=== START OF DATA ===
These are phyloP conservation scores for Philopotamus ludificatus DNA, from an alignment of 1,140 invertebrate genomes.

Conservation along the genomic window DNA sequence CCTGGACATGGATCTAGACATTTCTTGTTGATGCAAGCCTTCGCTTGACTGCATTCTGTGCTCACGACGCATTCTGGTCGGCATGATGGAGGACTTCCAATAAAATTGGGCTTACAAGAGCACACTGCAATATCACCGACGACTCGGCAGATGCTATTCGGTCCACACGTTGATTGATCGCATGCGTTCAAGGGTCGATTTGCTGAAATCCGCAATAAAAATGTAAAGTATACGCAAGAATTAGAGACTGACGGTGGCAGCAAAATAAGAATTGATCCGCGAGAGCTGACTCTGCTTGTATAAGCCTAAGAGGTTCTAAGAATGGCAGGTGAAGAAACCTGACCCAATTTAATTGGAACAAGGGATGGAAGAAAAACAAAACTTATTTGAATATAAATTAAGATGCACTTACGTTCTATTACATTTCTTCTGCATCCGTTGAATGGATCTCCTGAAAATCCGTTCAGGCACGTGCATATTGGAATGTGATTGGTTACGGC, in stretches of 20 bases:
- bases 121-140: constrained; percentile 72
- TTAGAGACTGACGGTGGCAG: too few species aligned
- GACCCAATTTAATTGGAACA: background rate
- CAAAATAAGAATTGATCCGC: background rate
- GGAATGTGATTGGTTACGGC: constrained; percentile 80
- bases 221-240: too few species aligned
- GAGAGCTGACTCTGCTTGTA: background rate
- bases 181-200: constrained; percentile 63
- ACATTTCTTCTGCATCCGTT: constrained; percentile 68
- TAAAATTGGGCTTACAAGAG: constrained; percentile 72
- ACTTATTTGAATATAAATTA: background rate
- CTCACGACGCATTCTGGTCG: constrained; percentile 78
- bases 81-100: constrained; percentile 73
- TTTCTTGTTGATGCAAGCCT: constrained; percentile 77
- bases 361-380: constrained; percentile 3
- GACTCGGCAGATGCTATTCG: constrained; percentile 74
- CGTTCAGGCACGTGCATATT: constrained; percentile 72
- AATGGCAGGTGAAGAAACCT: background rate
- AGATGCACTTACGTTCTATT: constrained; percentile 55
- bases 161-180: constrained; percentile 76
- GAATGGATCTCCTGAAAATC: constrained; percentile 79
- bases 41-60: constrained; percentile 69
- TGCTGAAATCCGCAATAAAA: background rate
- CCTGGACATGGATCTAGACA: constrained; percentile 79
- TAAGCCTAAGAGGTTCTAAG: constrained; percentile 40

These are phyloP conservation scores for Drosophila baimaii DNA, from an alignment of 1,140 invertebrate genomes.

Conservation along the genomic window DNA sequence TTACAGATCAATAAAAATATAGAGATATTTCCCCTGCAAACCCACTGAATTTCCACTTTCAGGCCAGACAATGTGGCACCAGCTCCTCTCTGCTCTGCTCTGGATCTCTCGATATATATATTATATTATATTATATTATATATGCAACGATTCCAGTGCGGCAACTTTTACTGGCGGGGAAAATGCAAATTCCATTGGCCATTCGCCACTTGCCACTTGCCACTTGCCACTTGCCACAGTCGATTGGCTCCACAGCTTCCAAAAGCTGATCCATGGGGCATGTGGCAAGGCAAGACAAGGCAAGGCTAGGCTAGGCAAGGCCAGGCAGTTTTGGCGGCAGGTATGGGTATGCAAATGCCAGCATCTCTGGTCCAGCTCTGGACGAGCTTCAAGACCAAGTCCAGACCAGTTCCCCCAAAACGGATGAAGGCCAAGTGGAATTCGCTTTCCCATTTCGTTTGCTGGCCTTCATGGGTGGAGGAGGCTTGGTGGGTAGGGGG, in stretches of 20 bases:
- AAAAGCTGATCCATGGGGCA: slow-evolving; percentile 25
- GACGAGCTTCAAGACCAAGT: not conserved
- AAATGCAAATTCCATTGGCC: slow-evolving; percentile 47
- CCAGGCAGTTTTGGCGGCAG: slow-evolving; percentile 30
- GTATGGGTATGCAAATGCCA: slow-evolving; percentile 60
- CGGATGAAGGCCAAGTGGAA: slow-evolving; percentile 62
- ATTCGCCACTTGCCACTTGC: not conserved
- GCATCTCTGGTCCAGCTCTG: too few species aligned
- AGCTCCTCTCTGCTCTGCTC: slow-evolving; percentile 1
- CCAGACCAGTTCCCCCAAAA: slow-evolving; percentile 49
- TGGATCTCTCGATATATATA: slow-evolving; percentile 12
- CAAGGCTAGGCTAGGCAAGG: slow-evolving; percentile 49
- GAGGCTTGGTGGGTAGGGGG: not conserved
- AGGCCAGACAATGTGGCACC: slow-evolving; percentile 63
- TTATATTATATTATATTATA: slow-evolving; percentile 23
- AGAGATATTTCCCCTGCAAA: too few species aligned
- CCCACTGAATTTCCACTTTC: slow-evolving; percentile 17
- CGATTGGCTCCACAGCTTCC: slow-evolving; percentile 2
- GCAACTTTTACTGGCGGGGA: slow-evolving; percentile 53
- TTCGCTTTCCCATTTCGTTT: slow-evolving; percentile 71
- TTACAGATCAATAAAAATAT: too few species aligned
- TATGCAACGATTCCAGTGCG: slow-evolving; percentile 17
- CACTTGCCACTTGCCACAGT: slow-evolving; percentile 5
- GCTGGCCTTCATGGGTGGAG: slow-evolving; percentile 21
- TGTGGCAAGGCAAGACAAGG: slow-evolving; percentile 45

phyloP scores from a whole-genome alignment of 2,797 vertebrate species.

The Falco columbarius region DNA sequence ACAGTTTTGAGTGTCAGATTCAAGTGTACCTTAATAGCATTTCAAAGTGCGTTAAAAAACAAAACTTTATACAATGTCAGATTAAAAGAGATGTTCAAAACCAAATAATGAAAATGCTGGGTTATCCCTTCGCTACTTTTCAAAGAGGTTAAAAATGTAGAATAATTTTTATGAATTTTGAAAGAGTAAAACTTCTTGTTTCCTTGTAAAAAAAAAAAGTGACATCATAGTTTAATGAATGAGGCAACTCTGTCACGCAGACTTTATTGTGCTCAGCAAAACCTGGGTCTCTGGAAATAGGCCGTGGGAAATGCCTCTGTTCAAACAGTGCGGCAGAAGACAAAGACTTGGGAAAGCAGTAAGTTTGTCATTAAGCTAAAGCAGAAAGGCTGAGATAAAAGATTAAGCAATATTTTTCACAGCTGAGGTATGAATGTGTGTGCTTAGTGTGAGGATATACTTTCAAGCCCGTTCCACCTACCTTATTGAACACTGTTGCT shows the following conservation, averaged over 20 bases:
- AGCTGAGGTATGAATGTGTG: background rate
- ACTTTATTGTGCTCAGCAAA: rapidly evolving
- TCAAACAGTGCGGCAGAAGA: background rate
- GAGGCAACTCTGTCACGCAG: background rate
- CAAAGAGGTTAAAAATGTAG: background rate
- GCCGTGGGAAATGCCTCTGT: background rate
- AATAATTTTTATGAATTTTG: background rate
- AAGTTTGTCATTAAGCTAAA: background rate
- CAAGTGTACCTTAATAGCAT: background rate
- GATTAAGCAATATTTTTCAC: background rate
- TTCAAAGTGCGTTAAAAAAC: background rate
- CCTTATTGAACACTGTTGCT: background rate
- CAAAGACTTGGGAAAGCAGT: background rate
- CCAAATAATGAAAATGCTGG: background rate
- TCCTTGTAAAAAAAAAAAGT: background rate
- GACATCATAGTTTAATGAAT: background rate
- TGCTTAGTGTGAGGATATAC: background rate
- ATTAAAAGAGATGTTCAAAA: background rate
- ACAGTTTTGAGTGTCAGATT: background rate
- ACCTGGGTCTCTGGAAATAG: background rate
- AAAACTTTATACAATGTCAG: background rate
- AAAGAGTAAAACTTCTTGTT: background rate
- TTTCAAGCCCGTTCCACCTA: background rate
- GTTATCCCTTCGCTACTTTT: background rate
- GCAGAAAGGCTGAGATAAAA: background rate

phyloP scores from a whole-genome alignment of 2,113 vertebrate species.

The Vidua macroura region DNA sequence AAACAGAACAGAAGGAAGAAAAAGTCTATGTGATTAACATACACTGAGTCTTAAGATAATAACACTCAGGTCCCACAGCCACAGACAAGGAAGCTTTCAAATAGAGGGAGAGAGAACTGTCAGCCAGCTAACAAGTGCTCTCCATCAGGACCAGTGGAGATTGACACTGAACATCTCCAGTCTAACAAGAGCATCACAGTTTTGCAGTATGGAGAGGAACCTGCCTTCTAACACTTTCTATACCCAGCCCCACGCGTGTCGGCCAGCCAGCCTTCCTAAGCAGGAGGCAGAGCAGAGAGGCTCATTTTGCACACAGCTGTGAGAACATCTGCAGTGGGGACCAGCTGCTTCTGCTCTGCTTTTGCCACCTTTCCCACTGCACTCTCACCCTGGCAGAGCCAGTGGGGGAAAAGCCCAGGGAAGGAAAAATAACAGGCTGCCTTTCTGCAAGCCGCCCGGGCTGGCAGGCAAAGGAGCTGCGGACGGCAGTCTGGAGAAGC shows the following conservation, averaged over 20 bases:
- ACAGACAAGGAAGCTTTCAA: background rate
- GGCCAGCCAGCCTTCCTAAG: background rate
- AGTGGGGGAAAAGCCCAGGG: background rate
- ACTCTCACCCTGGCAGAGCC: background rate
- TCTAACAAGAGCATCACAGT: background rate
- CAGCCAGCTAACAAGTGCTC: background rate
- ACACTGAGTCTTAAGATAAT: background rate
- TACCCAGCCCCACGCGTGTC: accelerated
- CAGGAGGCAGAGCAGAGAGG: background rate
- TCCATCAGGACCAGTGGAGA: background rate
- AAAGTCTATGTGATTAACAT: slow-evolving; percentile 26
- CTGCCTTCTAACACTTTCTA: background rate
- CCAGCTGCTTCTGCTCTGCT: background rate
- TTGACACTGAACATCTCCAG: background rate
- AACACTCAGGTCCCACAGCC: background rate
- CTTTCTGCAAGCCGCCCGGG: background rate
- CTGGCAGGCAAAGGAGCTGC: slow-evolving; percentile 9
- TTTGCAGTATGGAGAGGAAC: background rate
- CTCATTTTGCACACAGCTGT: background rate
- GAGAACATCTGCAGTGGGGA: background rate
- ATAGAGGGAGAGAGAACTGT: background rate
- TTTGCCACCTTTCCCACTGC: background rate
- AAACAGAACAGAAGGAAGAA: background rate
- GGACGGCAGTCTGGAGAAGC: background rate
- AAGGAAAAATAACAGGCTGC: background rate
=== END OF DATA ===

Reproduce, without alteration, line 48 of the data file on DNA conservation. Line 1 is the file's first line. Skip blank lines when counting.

- GCAACTTTTACTGGCGGGGA: slow-evolving; percentile 53